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How does the writer make

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Introduction

How does the writer make the Inspector a figure of mystery and authority? "An Inspector Calls" is a play written by J.B. Priestley. He wrote the play in 1945 but it was set in the period 1912. The time of 1912 had many different laws and values. For instance, the class system was very much in play, splitting society into Upper Class, Middle Class and Lower Class. There was also a gender divide, even between families. All of this is shown very clearly by the upper class Birlings, the main characters in the dramatic and sinister "An Inspector Calls". "An Inspector Calls" was perhaps a play a little ahead of its time; introducing futuristic ideas and maybe even time travel. The Inspector is the only character that is the vehicle for this and he introduces it into other people's lives. Some people argue that the Inspector is not even a real character at all, but the Birlings' consciences, and that he represents the author's ideas of how society should be and what people should be like towards others and their community. The play revolves around the class system and the gender divide; how people should be acting and treating each other, that not only the upper class should be wealthy. ...read more.

Middle

He takes his time although he quite often interrupts Mr Birling but I believe this is just to be in control of everyone and to show them that he is, from now on, in charge of their conversations. Birling: (rather impatiently) I don't understand why you should come here, Inspector - Inspector: (cutting through massively) The stage directions used in this extract are quite unusual as although the word 'massively' is used to describe him interrupting, it is an odd phrase to be used. Inspector Goole waits for them to grow impatient before he answers which would make them more uncomfortable, especially with a heavy silence surrounding them. "The Inspector is watching Birling, and now Birling notices him." This shows how he is in control because as soon as he looks at someone they notice him and feel that they should answer or acknowledge him in some way, it is impossible for any of the characters to simply ignore him. In Act 1 on both page 12 and 21 he is very much in command and also quite mysterious when he will only show one person at a time a photograph of Eva Smith. ...read more.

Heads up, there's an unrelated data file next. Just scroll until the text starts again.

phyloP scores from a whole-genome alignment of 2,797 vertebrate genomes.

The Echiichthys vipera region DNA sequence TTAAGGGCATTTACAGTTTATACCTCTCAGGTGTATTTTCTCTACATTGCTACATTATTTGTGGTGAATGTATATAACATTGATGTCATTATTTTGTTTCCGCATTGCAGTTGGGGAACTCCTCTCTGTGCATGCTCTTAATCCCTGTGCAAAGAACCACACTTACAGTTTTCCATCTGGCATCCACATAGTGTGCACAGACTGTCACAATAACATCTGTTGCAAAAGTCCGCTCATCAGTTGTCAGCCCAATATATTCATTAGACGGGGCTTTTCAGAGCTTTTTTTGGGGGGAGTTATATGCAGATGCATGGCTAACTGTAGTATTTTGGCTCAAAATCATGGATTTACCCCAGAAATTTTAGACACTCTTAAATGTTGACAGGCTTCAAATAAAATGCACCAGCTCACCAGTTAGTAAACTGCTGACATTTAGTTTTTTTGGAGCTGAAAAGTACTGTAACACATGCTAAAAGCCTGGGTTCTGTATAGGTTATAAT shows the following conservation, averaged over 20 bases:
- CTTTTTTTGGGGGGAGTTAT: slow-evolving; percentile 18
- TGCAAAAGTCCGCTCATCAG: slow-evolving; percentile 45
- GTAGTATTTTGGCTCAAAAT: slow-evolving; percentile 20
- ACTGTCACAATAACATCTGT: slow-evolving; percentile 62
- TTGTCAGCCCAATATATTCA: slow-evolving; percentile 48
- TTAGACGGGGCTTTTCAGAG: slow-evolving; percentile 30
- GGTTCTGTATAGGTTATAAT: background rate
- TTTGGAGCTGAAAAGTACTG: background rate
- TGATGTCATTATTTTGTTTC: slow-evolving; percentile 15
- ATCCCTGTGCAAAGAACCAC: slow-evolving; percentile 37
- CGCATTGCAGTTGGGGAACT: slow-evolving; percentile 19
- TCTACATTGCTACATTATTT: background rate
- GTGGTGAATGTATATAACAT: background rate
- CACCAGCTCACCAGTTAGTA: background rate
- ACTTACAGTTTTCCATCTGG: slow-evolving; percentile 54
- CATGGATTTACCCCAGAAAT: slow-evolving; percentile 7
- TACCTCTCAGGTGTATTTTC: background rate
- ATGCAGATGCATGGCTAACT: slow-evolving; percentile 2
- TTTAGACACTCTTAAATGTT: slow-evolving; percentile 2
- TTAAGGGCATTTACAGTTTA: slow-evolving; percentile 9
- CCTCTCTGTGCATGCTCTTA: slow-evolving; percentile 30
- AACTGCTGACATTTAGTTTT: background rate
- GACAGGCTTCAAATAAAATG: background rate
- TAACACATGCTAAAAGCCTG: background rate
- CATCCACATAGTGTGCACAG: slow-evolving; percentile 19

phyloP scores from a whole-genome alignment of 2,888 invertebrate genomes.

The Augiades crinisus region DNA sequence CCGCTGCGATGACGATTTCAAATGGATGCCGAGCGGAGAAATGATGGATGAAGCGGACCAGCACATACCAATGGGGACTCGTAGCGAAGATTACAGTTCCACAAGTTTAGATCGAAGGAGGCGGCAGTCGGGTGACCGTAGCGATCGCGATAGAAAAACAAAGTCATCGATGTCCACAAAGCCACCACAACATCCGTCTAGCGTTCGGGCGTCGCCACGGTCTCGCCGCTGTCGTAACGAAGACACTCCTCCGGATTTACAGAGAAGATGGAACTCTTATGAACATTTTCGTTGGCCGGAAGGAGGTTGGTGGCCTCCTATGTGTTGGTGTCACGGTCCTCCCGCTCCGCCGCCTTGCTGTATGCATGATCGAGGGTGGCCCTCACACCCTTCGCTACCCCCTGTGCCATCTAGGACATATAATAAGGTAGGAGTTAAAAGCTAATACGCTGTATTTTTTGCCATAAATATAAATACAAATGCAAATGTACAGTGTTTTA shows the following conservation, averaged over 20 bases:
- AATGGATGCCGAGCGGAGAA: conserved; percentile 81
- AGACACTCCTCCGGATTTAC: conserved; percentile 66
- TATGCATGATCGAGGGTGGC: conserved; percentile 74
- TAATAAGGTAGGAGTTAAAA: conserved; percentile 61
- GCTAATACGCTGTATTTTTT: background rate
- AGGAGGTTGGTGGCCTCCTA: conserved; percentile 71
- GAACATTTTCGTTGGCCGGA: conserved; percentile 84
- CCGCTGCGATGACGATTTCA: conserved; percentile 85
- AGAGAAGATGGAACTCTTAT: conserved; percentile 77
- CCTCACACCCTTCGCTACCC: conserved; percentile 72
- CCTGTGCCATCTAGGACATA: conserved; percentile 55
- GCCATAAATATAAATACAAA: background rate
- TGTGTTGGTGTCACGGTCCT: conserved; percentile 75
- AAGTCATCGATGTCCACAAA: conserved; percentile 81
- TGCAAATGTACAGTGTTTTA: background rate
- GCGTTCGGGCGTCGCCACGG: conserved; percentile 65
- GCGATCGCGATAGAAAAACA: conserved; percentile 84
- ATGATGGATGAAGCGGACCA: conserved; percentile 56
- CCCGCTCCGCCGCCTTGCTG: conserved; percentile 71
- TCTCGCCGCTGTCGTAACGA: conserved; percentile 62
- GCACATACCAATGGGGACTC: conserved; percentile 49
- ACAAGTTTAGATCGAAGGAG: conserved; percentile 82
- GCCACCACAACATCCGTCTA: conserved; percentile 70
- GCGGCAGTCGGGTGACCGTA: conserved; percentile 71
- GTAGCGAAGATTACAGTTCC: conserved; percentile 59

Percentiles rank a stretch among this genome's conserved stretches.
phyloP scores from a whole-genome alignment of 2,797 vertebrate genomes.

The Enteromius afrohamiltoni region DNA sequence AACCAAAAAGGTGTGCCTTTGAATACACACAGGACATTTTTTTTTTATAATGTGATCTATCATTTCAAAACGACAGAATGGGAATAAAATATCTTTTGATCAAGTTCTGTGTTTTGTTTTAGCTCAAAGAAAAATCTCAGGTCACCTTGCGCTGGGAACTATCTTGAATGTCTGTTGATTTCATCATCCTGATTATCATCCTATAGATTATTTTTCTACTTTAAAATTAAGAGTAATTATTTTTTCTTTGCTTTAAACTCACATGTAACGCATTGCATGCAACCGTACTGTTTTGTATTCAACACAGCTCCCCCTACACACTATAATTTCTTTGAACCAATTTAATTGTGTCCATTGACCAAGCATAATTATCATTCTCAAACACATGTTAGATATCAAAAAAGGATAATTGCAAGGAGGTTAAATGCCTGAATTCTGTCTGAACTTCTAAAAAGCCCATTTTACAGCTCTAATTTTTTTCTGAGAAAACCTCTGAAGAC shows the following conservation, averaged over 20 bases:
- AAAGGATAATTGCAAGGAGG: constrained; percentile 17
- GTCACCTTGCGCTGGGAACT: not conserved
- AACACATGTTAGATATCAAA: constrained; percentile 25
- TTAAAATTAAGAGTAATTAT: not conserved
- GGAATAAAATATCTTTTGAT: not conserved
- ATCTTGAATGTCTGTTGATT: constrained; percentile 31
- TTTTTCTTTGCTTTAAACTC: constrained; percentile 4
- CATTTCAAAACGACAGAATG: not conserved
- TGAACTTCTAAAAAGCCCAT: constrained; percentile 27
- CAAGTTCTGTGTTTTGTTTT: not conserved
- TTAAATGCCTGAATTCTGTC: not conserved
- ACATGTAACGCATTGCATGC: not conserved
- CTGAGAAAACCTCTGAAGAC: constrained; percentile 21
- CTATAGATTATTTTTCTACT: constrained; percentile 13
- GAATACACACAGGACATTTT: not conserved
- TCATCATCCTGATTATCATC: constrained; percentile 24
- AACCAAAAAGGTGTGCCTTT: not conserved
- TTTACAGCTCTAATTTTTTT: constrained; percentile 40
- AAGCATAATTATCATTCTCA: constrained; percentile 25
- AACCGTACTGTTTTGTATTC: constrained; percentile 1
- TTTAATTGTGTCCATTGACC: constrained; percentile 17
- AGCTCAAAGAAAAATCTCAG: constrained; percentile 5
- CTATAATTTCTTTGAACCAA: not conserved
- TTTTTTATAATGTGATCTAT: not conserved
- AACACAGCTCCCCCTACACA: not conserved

Conclusion

"And I tell you that the time will soon come when, if men will not learn that lesson, then they will be taught it in fire and blood and anguish." These are the most powerful lines of the play and portray an image of people being kinder to each other, but if not, then their time will come when things will fall apart around them. He means that if men don't learn that wealth is not everything then they will be taught it the hard way. These three words are extremely emotive, angry and forceful, and J.B. Priestley uses a rhetorical device of a grouping of three, to make a more enforced point. J.B. Priestley is, in essence, the Inspector. He uses him to put his idea forward about how he thought society should be like and how people should treat others and because of this Inspector Goole is an extremely important and powerful character. It is important for the Inspector to seem mysterious because he is not really a proper character, perhaps just representing the Birlings' consciences coming to life or ideas of how the world should have been. Also, because he has to deliver the message of the play, without him there would be no moral, or no story to tell. ...read more.

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